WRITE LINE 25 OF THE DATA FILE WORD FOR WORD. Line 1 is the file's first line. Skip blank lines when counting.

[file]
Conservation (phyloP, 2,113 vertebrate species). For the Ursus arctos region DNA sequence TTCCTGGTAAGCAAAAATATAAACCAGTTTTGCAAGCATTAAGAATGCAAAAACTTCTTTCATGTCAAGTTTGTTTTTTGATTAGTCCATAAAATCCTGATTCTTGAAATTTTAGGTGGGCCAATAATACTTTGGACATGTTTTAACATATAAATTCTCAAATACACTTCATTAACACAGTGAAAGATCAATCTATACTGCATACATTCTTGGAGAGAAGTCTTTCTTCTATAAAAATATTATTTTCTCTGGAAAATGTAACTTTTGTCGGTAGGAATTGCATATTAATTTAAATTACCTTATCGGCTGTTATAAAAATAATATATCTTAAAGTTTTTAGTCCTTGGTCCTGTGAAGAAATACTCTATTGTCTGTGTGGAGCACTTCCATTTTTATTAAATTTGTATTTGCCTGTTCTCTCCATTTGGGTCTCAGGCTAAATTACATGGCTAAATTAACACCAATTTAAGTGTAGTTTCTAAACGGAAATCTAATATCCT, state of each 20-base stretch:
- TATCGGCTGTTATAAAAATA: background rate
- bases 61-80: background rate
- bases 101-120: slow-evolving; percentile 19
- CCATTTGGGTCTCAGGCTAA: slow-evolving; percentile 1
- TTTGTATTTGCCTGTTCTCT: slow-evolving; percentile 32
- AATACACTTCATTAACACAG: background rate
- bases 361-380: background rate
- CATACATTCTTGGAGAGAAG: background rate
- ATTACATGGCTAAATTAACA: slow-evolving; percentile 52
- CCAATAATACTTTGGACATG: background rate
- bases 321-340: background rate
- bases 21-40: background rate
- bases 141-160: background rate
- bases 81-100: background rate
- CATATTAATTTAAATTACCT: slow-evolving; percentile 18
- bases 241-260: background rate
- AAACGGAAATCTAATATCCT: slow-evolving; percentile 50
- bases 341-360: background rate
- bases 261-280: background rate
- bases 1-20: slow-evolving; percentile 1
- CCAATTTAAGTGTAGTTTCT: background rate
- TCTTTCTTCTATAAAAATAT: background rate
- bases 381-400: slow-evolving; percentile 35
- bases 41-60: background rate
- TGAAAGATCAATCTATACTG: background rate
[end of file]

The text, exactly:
- bases 41-60: background rate